We know that starting and developing a business successfully requires careful planning and commitment. Decisions such as the structure of your business the premises you occupy, your contracts with staff and with customers and suppliers may all need to be reviewed frequently as your needs change. Our directors have themselves many years experience trading as an SME both as individuals, in partnership and as limited companies. They have built a team with the range of essential expertise to provide the all round legal advice you will need for your business.
We are enthusiastic about developing and maintaining long term relationships with our commercial and business clients as the better we know you the more effective we can be.
We are members of the Lawyers for Your Business Scheme, a Network of law firms that offers free initial advice to SMEs and are also members of the Bristol Chamber of Commerce.
It’s understandable that talk of death and illness can be a sensitive and unpleasant topic but for SME’s whose owners also work full time in the business, critical illness or death of a shareholder must be provided for.
Shareholders are people (or companies) that have invested time or money into a company in return for shares (equity) in that company. Shares can have very different rights attaching, for example some shares carry voting rights, some are non-voting but where voting shares are concerned, it is important to ensure the relationship between the shareholders is documented.
Some business owners have an overall exit strategy in mind from an early stage, quite often this involves selling their business. Preparing an exit strategy is always best practice as the unexpected can always arise, for example, a big offer from a larger company or a change in personal circumstances such as a health scare.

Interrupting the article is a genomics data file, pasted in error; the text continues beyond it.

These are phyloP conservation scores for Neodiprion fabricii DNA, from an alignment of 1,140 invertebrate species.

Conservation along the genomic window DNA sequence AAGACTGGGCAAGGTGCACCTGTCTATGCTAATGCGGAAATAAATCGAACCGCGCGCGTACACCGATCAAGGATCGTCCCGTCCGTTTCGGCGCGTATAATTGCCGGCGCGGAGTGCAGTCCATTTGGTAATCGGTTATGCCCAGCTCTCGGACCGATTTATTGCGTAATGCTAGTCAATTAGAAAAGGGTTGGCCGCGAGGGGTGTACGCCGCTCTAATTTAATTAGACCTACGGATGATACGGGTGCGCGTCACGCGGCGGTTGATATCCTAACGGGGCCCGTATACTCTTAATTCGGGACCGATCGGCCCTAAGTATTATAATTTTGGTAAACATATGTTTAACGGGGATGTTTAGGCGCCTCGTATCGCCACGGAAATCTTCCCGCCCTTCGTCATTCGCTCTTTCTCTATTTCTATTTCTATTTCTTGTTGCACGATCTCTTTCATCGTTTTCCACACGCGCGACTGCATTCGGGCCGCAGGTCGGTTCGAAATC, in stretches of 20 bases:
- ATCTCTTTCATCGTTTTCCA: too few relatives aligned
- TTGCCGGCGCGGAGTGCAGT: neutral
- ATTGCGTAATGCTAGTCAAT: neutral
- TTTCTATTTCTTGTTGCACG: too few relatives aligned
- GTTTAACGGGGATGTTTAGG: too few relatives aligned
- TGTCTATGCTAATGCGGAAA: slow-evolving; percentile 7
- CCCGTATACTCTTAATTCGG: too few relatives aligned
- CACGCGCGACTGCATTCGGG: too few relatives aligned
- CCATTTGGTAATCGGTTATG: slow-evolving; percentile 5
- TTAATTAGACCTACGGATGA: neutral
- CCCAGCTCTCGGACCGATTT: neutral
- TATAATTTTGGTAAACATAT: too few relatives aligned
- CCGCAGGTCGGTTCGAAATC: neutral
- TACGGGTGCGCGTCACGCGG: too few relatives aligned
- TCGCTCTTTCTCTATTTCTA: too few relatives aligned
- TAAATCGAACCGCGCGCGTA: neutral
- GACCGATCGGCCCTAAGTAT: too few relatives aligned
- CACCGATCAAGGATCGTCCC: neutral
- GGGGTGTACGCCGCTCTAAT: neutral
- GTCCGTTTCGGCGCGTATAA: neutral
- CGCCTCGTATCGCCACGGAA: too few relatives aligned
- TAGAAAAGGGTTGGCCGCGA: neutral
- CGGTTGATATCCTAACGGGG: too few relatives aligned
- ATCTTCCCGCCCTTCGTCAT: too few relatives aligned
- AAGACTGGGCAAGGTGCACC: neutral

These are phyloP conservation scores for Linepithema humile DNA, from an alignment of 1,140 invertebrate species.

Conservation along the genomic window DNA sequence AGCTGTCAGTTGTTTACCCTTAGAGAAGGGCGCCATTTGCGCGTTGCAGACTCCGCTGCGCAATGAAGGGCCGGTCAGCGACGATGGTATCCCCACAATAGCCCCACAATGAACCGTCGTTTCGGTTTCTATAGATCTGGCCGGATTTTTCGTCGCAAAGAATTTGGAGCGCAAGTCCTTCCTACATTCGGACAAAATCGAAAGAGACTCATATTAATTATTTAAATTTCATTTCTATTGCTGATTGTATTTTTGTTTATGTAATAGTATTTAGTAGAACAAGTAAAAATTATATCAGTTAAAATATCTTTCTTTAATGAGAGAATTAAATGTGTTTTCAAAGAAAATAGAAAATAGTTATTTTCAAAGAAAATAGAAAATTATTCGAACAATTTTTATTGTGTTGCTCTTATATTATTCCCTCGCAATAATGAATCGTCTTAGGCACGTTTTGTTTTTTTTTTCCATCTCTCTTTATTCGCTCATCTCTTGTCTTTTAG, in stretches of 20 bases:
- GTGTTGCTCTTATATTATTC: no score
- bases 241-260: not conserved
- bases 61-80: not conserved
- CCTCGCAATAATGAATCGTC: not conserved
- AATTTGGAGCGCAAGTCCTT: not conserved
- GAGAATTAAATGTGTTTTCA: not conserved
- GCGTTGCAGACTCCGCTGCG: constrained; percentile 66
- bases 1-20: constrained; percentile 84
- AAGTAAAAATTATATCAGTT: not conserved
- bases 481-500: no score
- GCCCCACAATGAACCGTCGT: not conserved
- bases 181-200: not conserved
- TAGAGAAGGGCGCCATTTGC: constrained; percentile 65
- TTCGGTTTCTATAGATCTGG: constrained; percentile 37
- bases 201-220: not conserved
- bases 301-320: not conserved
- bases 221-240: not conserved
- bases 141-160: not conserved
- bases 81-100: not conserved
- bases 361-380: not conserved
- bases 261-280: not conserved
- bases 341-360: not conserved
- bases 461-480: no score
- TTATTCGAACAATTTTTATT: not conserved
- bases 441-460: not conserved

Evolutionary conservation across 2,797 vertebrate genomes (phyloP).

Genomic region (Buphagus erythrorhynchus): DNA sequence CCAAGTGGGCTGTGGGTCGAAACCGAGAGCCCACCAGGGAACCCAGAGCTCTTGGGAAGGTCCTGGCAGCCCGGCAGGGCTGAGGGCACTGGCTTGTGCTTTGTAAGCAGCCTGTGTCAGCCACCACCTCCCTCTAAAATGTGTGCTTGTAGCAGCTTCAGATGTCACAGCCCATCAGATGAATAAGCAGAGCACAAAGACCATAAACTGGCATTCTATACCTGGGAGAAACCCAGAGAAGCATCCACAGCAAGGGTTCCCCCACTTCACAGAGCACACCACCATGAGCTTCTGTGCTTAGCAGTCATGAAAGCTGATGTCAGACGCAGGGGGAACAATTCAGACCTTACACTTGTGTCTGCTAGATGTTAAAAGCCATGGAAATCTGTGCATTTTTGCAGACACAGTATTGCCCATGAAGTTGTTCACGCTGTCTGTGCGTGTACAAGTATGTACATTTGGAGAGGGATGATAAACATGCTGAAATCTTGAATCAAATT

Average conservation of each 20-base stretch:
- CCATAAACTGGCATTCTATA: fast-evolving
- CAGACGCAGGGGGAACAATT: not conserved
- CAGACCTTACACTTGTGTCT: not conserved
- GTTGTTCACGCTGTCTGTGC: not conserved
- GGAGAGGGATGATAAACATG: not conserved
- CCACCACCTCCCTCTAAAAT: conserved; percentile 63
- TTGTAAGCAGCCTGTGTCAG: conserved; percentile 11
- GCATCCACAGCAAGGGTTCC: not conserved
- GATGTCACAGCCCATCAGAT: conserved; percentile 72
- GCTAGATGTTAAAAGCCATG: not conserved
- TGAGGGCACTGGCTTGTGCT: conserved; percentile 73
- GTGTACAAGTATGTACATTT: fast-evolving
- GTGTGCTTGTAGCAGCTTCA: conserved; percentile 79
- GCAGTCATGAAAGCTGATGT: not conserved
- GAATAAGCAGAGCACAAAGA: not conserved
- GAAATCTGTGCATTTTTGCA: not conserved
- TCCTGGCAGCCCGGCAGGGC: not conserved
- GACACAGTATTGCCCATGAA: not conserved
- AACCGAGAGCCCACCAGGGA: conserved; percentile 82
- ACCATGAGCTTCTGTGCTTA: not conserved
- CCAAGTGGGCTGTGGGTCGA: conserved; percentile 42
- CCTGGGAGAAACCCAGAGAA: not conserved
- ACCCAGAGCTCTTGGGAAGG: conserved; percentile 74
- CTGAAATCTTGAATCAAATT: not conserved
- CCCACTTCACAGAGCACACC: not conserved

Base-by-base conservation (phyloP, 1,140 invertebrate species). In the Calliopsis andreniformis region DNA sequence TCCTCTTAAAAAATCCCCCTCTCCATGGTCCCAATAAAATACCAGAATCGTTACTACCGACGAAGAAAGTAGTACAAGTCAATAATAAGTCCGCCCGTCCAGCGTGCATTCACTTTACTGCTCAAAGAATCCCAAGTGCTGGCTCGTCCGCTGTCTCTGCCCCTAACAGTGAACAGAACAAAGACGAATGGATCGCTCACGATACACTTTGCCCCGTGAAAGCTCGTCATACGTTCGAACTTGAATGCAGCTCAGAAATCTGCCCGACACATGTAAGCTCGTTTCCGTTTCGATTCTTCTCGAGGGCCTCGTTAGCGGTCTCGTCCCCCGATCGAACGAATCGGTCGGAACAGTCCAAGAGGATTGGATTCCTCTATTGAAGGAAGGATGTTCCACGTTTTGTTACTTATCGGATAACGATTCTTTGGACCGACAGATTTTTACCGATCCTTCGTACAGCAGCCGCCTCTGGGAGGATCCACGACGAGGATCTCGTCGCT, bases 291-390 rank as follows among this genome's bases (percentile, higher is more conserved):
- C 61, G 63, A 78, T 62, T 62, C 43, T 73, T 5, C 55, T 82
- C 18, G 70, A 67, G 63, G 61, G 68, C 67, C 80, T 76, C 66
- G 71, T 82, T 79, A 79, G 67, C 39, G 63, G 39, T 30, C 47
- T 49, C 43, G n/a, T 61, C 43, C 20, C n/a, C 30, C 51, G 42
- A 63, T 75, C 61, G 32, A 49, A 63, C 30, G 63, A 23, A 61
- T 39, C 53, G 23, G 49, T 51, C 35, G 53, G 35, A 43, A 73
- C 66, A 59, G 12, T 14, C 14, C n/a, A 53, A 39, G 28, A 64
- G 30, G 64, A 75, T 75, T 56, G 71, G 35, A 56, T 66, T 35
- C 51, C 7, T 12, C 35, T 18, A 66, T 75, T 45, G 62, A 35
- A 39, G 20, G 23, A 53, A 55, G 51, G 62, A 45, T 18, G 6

The prospect of owning your own business can be challenging but rewarding. One way to achieve business ownership is to buy an existing and established business. When purchasing a trading business, either as a share purchase or asset purchase, it is imperative that legal risks are known and mitigated.
Why should I seek advice from AMD Solicitors?
When you’ve found the ideal commercial property it can be tempting to move in quickly, particularly if you feel that the agent or landlord is putting pressure on you to submit an offer. This could mean that you end up entering into a lease without being certain about what the terms are and whether the lease suits your business purposes.
A business merger occurs when two separate businesses join together to become one single business or to create a group of companies. The new business entity should benefit in a number of ways, for example:
As a new business, the focus is always on generating clients and selling goods or services. Without a contract or terms and conditions of business, it will be difficult for a new business to clearly show what they have agreed to provide (and what they won’t do) for their charges.
Growing your business can be a very exciting, positive time but it also presents challenges. By taking some key legal considerations into account, you can make sure any growth plans are built on a sound legal foundation.
A charity disposing of property (such as by sale, lease or mortgage) must fully understand and comply with all of their legal obligations. Failing to do so could result in:
A shareholders’ agreement is a private written agreement between all or some of a company’s shareholders helping to define their roles and how they will reach certain decisions.
AMD's Liz Highams explaines the changes to information required by Companies House
Buying a business takes time. This can be frustrating when you are keen to embark on a new venture as soon as possible. With a view to minimising unnecessary delays and to aid a smooth purchase, the following tips may help you in the early stages of negotiation with your sellers and preparing for your purchase.
Janine Harris Commercial Property Solicitor with AMD Solicitors, offers tips which may help expedite your transaction and reduce costs.
The latest changes to the Distance Selling Regulations in the UK came into force in June 2014. These changes mean online businesses will have to reconsider their terms and conditions as they may need to make changes to the content of their websites and their terms of business.
For most new businesses it is essential to commence trading at the earliest opportunity. In the euphoria generated by seeing a business idea turn itself into a stream of customers or clients, it is easy to lose sight of the importance of putting commercial safeguards in place before you start trading.
Andrew Jack and Florence Pearce, Solicitors at AMD raise the question every business owner should think about.
Katie Hughes, Commercial Solicitor with AMD Solicitors looks at your Business needs.